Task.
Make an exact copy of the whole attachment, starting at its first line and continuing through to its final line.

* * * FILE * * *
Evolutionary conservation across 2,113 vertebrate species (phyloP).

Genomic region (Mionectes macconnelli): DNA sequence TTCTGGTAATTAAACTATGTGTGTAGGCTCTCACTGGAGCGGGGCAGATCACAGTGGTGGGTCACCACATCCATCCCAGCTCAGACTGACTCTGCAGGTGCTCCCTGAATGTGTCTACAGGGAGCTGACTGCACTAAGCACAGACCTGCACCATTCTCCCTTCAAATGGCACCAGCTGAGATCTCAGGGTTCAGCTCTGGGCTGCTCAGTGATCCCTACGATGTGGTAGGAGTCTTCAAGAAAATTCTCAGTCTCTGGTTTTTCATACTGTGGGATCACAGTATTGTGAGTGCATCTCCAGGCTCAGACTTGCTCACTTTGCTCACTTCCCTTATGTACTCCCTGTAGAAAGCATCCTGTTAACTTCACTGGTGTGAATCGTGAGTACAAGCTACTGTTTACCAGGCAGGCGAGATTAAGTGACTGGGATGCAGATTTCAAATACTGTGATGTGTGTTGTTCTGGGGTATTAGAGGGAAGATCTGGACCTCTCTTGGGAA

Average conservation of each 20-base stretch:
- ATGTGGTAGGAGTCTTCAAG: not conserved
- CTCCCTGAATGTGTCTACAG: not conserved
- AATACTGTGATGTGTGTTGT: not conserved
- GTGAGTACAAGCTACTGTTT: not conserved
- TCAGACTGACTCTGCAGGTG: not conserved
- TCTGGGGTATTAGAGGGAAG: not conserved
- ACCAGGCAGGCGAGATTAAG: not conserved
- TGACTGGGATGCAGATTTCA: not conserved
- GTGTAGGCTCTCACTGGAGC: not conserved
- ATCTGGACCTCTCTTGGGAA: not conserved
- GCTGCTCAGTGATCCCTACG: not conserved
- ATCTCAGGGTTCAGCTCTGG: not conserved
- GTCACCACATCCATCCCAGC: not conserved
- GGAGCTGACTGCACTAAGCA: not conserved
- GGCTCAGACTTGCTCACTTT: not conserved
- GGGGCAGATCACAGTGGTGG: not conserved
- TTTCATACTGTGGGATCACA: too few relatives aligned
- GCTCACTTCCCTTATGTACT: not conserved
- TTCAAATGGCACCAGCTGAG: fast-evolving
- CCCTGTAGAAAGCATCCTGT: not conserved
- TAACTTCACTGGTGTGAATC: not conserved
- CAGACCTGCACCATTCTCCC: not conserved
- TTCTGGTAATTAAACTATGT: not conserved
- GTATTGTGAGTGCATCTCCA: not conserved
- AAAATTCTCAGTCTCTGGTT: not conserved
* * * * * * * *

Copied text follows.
Evolutionary conservation across 2,113 vertebrate species (phyloP).

Genomic region (Mionectes macconnelli): DNA sequence TTCTGGTAATTAAACTATGTGTGTAGGCTCTCACTGGAGCGGGGCAGATCACAGTGGTGGGTCACCACATCCATCCCAGCTCAGACTGACTCTGCAGGTGCTCCCTGAATGTGTCTACAGGGAGCTGACTGCACTAAGCACAGACCTGCACCATTCTCCCTTCAAATGGCACCAGCTGAGATCTCAGGGTTCAGCTCTGGGCTGCTCAGTGATCCCTACGATGTGGTAGGAGTCTTCAAGAAAATTCTCAGTCTCTGGTTTTTCATACTGTGGGATCACAGTATTGTGAGTGCATCTCCAGGCTCAGACTTGCTCACTTTGCTCACTTCCCTTATGTACTCCCTGTAGAAAGCATCCTGTTAACTTCACTGGTGTGAATCGTGAGTACAAGCTACTGTTTACCAGGCAGGCGAGATTAAGTGACTGGGATGCAGATTTCAAATACTGTGATGTGTGTTGTTCTGGGGTATTAGAGGGAAGATCTGGACCTCTCTTGGGAA

Average conservation of each 20-base stretch:
- ATGTGGTAGGAGTCTTCAAG: not conserved
- CTCCCTGAATGTGTCTACAG: not conserved
- AATACTGTGATGTGTGTTGT: not conserved
- GTGAGTACAAGCTACTGTTT: not conserved
- TCAGACTGACTCTGCAGGTG: not conserved
- TCTGGGGTATTAGAGGGAAG: not conserved
- ACCAGGCAGGCGAGATTAAG: not conserved
- TGACTGGGATGCAGATTTCA: not conserved
- GTGTAGGCTCTCACTGGAGC: not conserved
- ATCTGGACCTCTCTTGGGAA: not conserved
- GCTGCTCAGTGATCCCTACG: not conserved
- ATCTCAGGGTTCAGCTCTGG: not conserved
- GTCACCACATCCATCCCAGC: not conserved
- GGAGCTGACTGCACTAAGCA: not conserved
- GGCTCAGACTTGCTCACTTT: not conserved
- GGGGCAGATCACAGTGGTGG: not conserved
- TTTCATACTGTGGGATCACA: too few relatives aligned
- GCTCACTTCCCTTATGTACT: not conserved
- TTCAAATGGCACCAGCTGAG: fast-evolving
- CCCTGTAGAAAGCATCCTGT: not conserved
- TAACTTCACTGGTGTGAATC: not conserved
- CAGACCTGCACCATTCTCCC: not conserved
- TTCTGGTAATTAAACTATGT: not conserved
- GTATTGTGAGTGCATCTCCA: not conserved
- AAAATTCTCAGTCTCTGGTT: not conserved